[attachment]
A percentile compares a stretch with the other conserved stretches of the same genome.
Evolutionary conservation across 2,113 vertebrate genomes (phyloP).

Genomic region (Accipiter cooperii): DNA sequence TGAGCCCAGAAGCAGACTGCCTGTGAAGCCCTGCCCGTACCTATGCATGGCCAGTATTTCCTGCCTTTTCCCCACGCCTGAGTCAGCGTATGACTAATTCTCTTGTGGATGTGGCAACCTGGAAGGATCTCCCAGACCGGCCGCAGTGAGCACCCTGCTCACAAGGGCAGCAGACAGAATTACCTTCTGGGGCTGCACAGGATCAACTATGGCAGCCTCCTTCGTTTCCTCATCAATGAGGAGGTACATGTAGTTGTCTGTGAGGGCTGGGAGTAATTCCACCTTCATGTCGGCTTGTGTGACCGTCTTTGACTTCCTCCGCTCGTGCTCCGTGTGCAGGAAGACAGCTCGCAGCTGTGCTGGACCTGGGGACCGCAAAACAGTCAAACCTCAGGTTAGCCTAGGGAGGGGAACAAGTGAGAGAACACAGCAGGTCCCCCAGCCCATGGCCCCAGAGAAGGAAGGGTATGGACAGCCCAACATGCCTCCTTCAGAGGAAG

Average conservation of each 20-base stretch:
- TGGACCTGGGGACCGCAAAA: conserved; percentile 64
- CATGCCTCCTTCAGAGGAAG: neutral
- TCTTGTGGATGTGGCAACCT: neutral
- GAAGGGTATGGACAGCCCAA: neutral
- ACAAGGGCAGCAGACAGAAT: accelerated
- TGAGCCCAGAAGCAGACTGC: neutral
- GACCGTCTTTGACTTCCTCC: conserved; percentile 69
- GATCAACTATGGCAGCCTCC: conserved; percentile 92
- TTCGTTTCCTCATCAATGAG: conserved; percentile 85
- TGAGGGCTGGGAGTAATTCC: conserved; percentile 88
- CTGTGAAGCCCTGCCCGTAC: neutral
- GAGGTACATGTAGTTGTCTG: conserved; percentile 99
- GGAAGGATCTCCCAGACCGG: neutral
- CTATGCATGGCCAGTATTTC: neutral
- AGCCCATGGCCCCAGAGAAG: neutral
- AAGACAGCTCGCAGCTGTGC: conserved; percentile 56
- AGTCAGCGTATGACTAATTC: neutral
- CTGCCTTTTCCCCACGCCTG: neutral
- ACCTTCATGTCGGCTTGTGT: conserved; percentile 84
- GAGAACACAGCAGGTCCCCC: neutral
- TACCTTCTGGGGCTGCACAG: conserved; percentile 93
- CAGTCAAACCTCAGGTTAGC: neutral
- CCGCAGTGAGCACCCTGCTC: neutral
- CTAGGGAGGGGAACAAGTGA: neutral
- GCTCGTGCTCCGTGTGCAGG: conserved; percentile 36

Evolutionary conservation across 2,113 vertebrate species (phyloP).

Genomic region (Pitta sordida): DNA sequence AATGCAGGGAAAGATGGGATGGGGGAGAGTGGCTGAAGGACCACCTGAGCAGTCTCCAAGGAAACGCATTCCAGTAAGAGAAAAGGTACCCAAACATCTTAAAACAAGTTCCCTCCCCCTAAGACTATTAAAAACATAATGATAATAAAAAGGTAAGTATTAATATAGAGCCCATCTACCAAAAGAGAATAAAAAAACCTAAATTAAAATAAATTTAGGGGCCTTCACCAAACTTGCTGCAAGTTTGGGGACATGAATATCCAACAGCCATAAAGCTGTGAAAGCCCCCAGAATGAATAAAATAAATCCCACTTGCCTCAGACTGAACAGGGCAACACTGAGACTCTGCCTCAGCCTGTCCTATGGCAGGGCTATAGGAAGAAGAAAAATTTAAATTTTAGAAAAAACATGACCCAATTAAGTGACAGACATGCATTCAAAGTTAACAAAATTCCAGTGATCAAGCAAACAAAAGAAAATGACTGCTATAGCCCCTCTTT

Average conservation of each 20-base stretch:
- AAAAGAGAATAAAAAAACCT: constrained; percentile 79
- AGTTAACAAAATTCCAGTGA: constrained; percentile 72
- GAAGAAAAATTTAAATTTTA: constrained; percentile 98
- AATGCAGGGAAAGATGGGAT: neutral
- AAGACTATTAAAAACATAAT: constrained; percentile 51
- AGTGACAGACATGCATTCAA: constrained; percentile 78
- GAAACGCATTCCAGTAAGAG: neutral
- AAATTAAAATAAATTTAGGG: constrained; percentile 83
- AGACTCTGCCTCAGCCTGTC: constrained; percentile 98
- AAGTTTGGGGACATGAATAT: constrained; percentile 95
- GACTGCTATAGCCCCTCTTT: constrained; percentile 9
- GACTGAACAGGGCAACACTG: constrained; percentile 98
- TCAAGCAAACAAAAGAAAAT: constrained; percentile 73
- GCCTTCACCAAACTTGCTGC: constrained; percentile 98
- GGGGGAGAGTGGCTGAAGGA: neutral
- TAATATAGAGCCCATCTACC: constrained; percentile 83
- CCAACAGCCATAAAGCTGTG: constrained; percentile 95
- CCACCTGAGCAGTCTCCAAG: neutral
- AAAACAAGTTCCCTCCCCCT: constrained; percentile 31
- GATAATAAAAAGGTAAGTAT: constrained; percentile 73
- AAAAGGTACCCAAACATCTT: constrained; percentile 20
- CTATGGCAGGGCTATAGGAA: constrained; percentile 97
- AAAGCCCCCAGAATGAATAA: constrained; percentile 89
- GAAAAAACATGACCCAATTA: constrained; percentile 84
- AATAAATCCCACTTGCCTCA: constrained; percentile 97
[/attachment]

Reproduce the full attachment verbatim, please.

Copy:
A percentile compares a stretch with the other conserved stretches of the same genome.
Evolutionary conservation across 2,113 vertebrate genomes (phyloP).

Genomic region (Accipiter cooperii): DNA sequence TGAGCCCAGAAGCAGACTGCCTGTGAAGCCCTGCCCGTACCTATGCATGGCCAGTATTTCCTGCCTTTTCCCCACGCCTGAGTCAGCGTATGACTAATTCTCTTGTGGATGTGGCAACCTGGAAGGATCTCCCAGACCGGCCGCAGTGAGCACCCTGCTCACAAGGGCAGCAGACAGAATTACCTTCTGGGGCTGCACAGGATCAACTATGGCAGCCTCCTTCGTTTCCTCATCAATGAGGAGGTACATGTAGTTGTCTGTGAGGGCTGGGAGTAATTCCACCTTCATGTCGGCTTGTGTGACCGTCTTTGACTTCCTCCGCTCGTGCTCCGTGTGCAGGAAGACAGCTCGCAGCTGTGCTGGACCTGGGGACCGCAAAACAGTCAAACCTCAGGTTAGCCTAGGGAGGGGAACAAGTGAGAGAACACAGCAGGTCCCCCAGCCCATGGCCCCAGAGAAGGAAGGGTATGGACAGCCCAACATGCCTCCTTCAGAGGAAG

Average conservation of each 20-base stretch:
- TGGACCTGGGGACCGCAAAA: conserved; percentile 64
- CATGCCTCCTTCAGAGGAAG: neutral
- TCTTGTGGATGTGGCAACCT: neutral
- GAAGGGTATGGACAGCCCAA: neutral
- ACAAGGGCAGCAGACAGAAT: accelerated
- TGAGCCCAGAAGCAGACTGC: neutral
- GACCGTCTTTGACTTCCTCC: conserved; percentile 69
- GATCAACTATGGCAGCCTCC: conserved; percentile 92
- TTCGTTTCCTCATCAATGAG: conserved; percentile 85
- TGAGGGCTGGGAGTAATTCC: conserved; percentile 88
- CTGTGAAGCCCTGCCCGTAC: neutral
- GAGGTACATGTAGTTGTCTG: conserved; percentile 99
- GGAAGGATCTCCCAGACCGG: neutral
- CTATGCATGGCCAGTATTTC: neutral
- AGCCCATGGCCCCAGAGAAG: neutral
- AAGACAGCTCGCAGCTGTGC: conserved; percentile 56
- AGTCAGCGTATGACTAATTC: neutral
- CTGCCTTTTCCCCACGCCTG: neutral
- ACCTTCATGTCGGCTTGTGT: conserved; percentile 84
- GAGAACACAGCAGGTCCCCC: neutral
- TACCTTCTGGGGCTGCACAG: conserved; percentile 93
- CAGTCAAACCTCAGGTTAGC: neutral
- CCGCAGTGAGCACCCTGCTC: neutral
- CTAGGGAGGGGAACAAGTGA: neutral
- GCTCGTGCTCCGTGTGCAGG: conserved; percentile 36

Evolutionary conservation across 2,113 vertebrate species (phyloP).

Genomic region (Pitta sordida): DNA sequence AATGCAGGGAAAGATGGGATGGGGGAGAGTGGCTGAAGGACCACCTGAGCAGTCTCCAAGGAAACGCATTCCAGTAAGAGAAAAGGTACCCAAACATCTTAAAACAAGTTCCCTCCCCCTAAGACTATTAAAAACATAATGATAATAAAAAGGTAAGTATTAATATAGAGCCCATCTACCAAAAGAGAATAAAAAAACCTAAATTAAAATAAATTTAGGGGCCTTCACCAAACTTGCTGCAAGTTTGGGGACATGAATATCCAACAGCCATAAAGCTGTGAAAGCCCCCAGAATGAATAAAATAAATCCCACTTGCCTCAGACTGAACAGGGCAACACTGAGACTCTGCCTCAGCCTGTCCTATGGCAGGGCTATAGGAAGAAGAAAAATTTAAATTTTAGAAAAAACATGACCCAATTAAGTGACAGACATGCATTCAAAGTTAACAAAATTCCAGTGATCAAGCAAACAAAAGAAAATGACTGCTATAGCCCCTCTTT

Average conservation of each 20-base stretch:
- AAAAGAGAATAAAAAAACCT: constrained; percentile 79
- AGTTAACAAAATTCCAGTGA: constrained; percentile 72
- GAAGAAAAATTTAAATTTTA: constrained; percentile 98
- AATGCAGGGAAAGATGGGAT: neutral
- AAGACTATTAAAAACATAAT: constrained; percentile 51
- AGTGACAGACATGCATTCAA: constrained; percentile 78
- GAAACGCATTCCAGTAAGAG: neutral
- AAATTAAAATAAATTTAGGG: constrained; percentile 83
- AGACTCTGCCTCAGCCTGTC: constrained; percentile 98
- AAGTTTGGGGACATGAATAT: constrained; percentile 95
- GACTGCTATAGCCCCTCTTT: constrained; percentile 9
- GACTGAACAGGGCAACACTG: constrained; percentile 98
- TCAAGCAAACAAAAGAAAAT: constrained; percentile 73
- GCCTTCACCAAACTTGCTGC: constrained; percentile 98
- GGGGGAGAGTGGCTGAAGGA: neutral
- TAATATAGAGCCCATCTACC: constrained; percentile 83
- CCAACAGCCATAAAGCTGTG: constrained; percentile 95
- CCACCTGAGCAGTCTCCAAG: neutral
- AAAACAAGTTCCCTCCCCCT: constrained; percentile 31
- GATAATAAAAAGGTAAGTAT: constrained; percentile 73
- AAAAGGTACCCAAACATCTT: constrained; percentile 20
- CTATGGCAGGGCTATAGGAA: constrained; percentile 97
- AAAGCCCCCAGAATGAATAA: constrained; percentile 89
- GAAAAAACATGACCCAATTA: constrained; percentile 84
- AATAAATCCCACTTGCCTCA: constrained; percentile 97